Winter storm season is upon us in Toronto and this means that your daily routine may include the strenuous activity of shoveling in the early mornings and/or late evenings after work. Many of us have shoveled snow before and can relate first hand on how much stress and strain it can put on our knees, back and shoulders. However, we tend to forget the risk that shoveling places on other body systems, especially our cardiovascular system. Winter shoveling has been categorized as a high-risk activity` for cardiac incidents, such as heart attacks or angina (chest pain). Individuals with such conditions should take caution and/or avoid participating in this activity all together. Those with pre-existing musculoskeletal injuries should be careful and take precautions prevent flare-ups or develop new injuries.
Before confronting the piles upon piles of snow, individuals should consider the following tips:
- Perform a warm up before shoveling. This can include riding an indoor stationary bike, going for a brisk walk or participating in an activity that will bring your heart rate up. This will help to prepare your body and muscles for the task of shoveling. Also, warming up can help to increase your mobility so that it is less likely that you will strain your soft tissues in the cold weather.
- Take frequent breaks. Take a break every 10 minutes or so to ensure that you don’t over work and over extend your body.
- Get other family members to help or divide up the shoveling into smaller stages/portions.
- Listen to your body. Pay attention to any signs of shortness of breath, chest/upper body pain and/or palpations. These can be signs of a cardiac episode. Anxiety, dizziness, and fatigue can also accompany these symptoms. Also, pay attention to soreness in your joints and muscles. Don’t push through the pain.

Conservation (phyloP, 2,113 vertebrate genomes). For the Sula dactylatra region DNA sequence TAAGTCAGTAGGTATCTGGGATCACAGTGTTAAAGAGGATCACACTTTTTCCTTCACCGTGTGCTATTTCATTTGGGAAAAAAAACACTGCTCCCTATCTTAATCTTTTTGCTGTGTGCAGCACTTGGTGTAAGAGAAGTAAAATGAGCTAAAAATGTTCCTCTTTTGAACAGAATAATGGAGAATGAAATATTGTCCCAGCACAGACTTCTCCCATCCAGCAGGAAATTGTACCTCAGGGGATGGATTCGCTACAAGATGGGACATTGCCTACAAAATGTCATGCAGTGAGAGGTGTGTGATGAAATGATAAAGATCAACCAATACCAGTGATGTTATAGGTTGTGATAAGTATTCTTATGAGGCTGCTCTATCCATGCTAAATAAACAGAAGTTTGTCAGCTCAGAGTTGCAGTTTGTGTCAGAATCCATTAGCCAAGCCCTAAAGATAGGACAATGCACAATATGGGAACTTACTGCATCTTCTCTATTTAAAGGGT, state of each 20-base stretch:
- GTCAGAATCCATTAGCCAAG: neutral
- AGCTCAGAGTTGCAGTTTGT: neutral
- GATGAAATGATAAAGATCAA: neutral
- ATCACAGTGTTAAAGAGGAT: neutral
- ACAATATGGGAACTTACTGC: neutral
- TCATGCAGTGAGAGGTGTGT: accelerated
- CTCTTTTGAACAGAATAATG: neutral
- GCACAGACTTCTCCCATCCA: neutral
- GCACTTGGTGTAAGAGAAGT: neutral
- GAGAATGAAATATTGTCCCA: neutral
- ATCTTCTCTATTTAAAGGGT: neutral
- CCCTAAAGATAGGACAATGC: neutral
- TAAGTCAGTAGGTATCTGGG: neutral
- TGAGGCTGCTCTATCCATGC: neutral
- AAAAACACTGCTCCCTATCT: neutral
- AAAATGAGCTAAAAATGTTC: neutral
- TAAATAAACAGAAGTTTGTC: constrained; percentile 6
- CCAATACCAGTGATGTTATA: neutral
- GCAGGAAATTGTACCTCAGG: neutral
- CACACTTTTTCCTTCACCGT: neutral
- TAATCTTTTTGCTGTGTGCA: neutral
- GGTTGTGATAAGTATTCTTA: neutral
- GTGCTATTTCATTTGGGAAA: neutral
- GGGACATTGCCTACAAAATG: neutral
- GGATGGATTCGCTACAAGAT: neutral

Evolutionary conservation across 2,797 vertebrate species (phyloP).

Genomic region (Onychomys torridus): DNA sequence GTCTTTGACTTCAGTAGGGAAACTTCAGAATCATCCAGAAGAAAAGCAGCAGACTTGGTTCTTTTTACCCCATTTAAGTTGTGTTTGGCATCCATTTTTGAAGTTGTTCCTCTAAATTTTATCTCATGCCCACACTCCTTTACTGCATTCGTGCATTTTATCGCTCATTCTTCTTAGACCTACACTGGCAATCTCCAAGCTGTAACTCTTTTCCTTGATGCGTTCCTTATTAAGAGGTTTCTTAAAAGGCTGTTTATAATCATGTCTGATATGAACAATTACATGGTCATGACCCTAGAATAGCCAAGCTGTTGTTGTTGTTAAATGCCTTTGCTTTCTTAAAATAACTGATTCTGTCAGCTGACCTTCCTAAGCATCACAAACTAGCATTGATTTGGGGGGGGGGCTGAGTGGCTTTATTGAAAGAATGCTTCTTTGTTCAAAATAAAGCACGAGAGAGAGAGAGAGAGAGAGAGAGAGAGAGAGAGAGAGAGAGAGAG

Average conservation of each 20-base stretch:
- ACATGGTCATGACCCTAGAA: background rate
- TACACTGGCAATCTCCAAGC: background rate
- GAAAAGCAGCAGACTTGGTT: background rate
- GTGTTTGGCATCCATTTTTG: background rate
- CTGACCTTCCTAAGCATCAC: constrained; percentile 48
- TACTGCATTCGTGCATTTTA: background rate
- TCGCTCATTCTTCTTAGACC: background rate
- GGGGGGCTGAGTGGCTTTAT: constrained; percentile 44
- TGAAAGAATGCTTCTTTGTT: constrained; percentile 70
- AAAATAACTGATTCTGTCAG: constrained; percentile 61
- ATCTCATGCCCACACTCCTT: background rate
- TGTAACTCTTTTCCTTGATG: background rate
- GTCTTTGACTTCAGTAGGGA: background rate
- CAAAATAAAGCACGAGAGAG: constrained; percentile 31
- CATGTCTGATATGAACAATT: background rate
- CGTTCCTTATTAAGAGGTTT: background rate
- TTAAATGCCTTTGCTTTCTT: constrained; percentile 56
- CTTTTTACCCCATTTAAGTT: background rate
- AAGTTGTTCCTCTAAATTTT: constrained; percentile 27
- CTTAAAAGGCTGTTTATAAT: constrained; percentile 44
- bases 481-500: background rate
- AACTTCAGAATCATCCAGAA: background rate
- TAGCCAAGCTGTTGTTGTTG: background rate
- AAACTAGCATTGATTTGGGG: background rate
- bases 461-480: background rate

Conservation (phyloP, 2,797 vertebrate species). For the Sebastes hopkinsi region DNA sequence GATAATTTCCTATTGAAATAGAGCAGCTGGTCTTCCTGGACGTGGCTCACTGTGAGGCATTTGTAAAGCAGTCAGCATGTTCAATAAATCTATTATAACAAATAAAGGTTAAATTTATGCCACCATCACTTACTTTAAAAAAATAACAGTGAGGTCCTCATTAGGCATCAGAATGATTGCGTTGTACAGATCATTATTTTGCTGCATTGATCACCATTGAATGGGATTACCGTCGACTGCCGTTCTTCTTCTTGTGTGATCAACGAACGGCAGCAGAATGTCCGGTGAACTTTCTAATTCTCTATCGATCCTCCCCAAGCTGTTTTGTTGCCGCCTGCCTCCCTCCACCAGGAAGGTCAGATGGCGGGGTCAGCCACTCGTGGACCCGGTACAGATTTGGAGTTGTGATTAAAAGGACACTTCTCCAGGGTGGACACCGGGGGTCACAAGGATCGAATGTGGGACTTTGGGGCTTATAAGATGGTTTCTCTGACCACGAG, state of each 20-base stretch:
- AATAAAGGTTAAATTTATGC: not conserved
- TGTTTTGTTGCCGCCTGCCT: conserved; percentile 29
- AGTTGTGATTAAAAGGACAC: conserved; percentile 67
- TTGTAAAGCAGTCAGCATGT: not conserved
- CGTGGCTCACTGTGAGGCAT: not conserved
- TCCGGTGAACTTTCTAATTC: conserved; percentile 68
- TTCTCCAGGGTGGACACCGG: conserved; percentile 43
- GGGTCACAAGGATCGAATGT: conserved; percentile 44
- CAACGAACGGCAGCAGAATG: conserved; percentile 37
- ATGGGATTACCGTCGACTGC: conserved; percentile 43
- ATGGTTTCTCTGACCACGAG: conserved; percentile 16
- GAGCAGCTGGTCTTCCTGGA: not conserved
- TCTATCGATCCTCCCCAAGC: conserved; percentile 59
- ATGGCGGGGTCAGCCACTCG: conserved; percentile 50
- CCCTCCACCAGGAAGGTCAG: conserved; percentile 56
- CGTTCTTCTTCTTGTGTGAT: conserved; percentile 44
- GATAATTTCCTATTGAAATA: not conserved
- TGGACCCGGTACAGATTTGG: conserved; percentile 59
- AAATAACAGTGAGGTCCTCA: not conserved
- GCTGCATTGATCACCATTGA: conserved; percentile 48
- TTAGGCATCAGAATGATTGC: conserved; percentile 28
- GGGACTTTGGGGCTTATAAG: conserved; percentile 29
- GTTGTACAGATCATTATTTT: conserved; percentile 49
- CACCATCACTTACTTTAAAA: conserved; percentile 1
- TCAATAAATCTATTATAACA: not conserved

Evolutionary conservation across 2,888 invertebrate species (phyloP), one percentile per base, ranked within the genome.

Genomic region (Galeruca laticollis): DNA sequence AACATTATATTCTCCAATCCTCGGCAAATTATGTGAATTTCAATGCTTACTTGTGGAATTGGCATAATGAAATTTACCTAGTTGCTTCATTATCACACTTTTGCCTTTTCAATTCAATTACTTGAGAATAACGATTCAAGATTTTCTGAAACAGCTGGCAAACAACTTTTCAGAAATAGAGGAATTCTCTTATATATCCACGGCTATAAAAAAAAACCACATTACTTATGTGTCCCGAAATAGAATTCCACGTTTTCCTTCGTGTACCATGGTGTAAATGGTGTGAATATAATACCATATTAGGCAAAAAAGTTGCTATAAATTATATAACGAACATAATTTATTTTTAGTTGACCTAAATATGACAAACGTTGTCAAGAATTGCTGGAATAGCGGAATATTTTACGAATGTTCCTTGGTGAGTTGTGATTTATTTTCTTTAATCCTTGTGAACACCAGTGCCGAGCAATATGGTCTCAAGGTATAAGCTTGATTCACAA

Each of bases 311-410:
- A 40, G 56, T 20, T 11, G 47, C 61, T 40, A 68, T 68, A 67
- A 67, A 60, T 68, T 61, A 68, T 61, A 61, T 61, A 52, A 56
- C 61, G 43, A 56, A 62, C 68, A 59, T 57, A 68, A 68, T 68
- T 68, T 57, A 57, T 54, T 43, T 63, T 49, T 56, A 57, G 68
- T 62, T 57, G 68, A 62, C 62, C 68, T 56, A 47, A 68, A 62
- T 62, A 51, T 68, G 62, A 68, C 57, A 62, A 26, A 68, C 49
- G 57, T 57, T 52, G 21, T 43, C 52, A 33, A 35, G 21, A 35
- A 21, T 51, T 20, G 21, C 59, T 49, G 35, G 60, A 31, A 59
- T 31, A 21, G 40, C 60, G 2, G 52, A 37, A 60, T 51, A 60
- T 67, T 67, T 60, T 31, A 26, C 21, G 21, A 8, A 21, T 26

Having the proper equipment will also help eliminate additional stress that is placed on the body:
- Plastic shovels will be lighter than metal ones, allowing you to maintain proper body mechanics during the shoveling job.
- A shovel with a bent handle will help reduce bending compared to a straight handle shovel
- Small blades will help you avoid picking up large piles of snow, reducing the stress placed on the body.
Using good body mechanics will make shoveling less strenuous and minimize the effort you require:
- Appropriate hand placement on the shovel can decrease the amount of strength is required through the upper body. Keep one hand closer to the base, or keep hands 12 inches apart to assist in leveraging the snow
- When dumping and lifting the snow remember to squat with your legs, and hips. Avoid bending from your back!
- Avoid carrying snow in the shovel with your arms stretched out. Keep your arms close to your body to prevent strain through the back and shoulders.
- When you are piling the snow, avoid twisting through your spine and low back. Instead, turn your body and step in the direction that you want to place the snow.
For more tips, check out our blog post from last year on “Shovelling Smart!”. If you injure yourself while shoveling don’t hesitate to contact our team so that we can assess your injury and provide you with treatment right away. This will help to prevent a more serious issue from developing. Obviously, if you think you are having a cardiac event go right to your local emergency room.
Always be mindful of how you are feeling and what your body is telling you. Remember to prepare your body before you begin the daunting task of shoveling, just like you would for any other physical activity. Stay warm and be safe!